WASHINGTON — The State Department may phase out or limit the use of private security guards in Iraq, which could mean canceling Blackwater USA's contract or awarding it to another company in line with an Iraqi government demand, The Associated Press has learned.
Such steps would be difficult given U.S. reliance on Blackwater and other contractors, but they are among options being studied during a comprehensive review of security in Iraq, two senior officials said.
The review was ordered after a Sept. 16 incident in which Blackwater guards protecting a U.S. Embassy convoy in Baghdad are accused of killing 17 Iraqi civilians.
The shooting has enraged the Iraqi government, which is demanding millions in compensation for the victims and removal of Blackwater in six months. It also has focused attention on the nebulous rules governing private guards and added to the Bush administration's problems in managing the war in Iraq.
And it prompted Secretary of State Condoleezza Rice to order the top-to-bottom review from a commission headed by Patrick Kennedy, one of the State Department's most experienced management officials.
Kennedy has been told to concentrate on several key issues, according to the officials, who spoke on condition of anonymity because the review is still under way. Among them:
_Changes to the rules of engagement under which State Department security contractors operate, particularly for approaching suspicious vehicles, which is at the crux of the Sept. 16 incident. Blackwater insists its guards were fired upon, although Iraqi witnesses and the Iraqi government maintain the guards opened fire with no provocation when a vehicle got too close.
_Whether Blackwater's secretive corporate culture, reputed to have encouraged a "cowboy-like mentality," has led to its employees being more likely to violate or stretch the existing rules than those of the two other private security firms, Dyncorp and Triple Canopy, the State Department uses in Iraq.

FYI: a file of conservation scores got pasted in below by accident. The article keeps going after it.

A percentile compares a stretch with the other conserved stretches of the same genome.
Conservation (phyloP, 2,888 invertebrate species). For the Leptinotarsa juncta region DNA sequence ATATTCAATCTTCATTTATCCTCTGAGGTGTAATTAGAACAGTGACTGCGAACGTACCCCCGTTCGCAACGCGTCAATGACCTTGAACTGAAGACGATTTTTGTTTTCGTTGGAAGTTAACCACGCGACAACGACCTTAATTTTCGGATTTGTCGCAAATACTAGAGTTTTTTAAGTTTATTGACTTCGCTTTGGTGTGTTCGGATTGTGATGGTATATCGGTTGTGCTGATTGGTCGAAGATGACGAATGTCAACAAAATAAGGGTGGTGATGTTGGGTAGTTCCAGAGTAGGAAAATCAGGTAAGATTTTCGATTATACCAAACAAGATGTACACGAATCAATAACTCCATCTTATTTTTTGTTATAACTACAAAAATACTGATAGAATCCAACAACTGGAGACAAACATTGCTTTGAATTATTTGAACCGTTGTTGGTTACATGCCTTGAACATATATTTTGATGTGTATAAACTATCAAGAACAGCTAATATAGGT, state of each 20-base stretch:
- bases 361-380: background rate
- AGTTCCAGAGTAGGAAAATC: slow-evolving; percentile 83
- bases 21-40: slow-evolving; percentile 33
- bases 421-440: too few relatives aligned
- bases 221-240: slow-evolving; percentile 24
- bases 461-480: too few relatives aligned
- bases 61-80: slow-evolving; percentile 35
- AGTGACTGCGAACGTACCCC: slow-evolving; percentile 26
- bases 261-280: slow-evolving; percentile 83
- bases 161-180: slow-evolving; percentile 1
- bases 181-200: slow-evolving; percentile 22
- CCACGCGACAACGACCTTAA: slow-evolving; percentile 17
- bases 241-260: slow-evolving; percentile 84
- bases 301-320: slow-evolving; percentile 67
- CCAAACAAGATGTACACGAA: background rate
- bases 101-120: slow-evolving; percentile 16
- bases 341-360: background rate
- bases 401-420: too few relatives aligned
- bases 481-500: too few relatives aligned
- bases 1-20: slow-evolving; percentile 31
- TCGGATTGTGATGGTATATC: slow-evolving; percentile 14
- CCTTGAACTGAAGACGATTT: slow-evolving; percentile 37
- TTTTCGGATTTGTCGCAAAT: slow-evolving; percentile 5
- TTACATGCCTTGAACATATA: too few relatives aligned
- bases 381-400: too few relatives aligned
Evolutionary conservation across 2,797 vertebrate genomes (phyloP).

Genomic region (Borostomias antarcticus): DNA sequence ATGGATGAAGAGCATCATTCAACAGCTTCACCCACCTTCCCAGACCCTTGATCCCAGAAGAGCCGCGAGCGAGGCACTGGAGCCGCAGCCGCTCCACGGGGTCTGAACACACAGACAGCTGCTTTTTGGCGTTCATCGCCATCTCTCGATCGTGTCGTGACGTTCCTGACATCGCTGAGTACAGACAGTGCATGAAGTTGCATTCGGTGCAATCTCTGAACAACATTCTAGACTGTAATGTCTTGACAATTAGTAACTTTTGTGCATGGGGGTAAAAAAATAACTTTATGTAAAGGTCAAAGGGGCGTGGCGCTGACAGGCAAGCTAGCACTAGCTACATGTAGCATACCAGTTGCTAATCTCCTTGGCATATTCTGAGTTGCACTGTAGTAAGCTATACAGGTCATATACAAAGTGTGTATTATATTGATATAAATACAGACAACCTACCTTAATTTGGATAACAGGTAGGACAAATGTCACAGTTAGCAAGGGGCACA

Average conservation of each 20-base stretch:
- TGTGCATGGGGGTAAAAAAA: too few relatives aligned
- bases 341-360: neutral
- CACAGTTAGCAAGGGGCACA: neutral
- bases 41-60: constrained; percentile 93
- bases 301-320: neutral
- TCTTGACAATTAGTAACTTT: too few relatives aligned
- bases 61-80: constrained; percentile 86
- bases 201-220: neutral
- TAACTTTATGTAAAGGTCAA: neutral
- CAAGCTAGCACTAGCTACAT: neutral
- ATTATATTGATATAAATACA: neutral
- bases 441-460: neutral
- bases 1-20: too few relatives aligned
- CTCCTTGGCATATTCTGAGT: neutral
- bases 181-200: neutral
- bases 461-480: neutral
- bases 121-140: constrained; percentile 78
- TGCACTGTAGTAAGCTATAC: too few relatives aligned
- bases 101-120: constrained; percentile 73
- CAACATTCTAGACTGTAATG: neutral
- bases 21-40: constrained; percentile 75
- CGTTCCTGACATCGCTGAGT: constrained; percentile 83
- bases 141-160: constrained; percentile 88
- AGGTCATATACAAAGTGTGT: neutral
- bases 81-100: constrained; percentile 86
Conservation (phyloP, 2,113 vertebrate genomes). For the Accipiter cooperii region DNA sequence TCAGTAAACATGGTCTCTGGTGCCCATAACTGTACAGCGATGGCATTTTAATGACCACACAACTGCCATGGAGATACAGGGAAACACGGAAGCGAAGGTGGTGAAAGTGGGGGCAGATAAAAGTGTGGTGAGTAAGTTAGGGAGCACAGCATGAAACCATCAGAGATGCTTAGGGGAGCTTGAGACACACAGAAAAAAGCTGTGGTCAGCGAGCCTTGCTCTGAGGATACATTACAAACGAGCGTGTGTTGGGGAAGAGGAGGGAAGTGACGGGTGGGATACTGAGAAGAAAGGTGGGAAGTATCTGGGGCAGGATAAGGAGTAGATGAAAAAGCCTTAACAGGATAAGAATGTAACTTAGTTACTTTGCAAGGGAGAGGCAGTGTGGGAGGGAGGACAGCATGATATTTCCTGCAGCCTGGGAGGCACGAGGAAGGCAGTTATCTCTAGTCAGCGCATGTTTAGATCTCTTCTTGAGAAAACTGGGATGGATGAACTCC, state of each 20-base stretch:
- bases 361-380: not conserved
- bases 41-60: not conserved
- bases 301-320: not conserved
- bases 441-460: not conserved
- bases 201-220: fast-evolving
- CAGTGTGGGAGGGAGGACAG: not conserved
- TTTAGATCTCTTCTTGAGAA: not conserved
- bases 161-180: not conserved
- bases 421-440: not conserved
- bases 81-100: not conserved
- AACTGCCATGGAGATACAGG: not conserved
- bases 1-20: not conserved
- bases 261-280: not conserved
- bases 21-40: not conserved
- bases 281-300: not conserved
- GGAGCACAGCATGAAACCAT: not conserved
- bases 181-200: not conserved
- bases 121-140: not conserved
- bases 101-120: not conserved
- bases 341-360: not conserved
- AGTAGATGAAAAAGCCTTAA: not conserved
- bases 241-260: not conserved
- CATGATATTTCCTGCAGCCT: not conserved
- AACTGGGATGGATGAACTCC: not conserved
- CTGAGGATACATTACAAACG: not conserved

_Whether it's feasible to eliminate or drastically curtail the use of private foreign contractors to protect U.S. diplomats in Iraq. And, if so, how to replace them.
The officials cautioned that no decisions have been made on what the review panel will recommend. They also said that each recommendation involves complex variables that could depend on interpretations of Iraqi and U.S. laws, as well as U.S. government regulations for vendors.
But they said Rice is eager for changes and has already accepted and implemented initial steps Kennedy urged in a preliminary report last week. They included improving government oversight of Blackwater by having federal agents accompany convoys and installing video cameras in their vehicles.
Officials in the tight-knit world of security operatives in Baghdad said Blackwater was preparing a reorganization and possible downsizing. The officials spoke on condition of anonymity because of the issue's sensitivity. The company, based in Moyock, N.C., does not speak publicly about its operations or plans. Calls and e-mail messages left with Blackwater on Wednesday were not returned.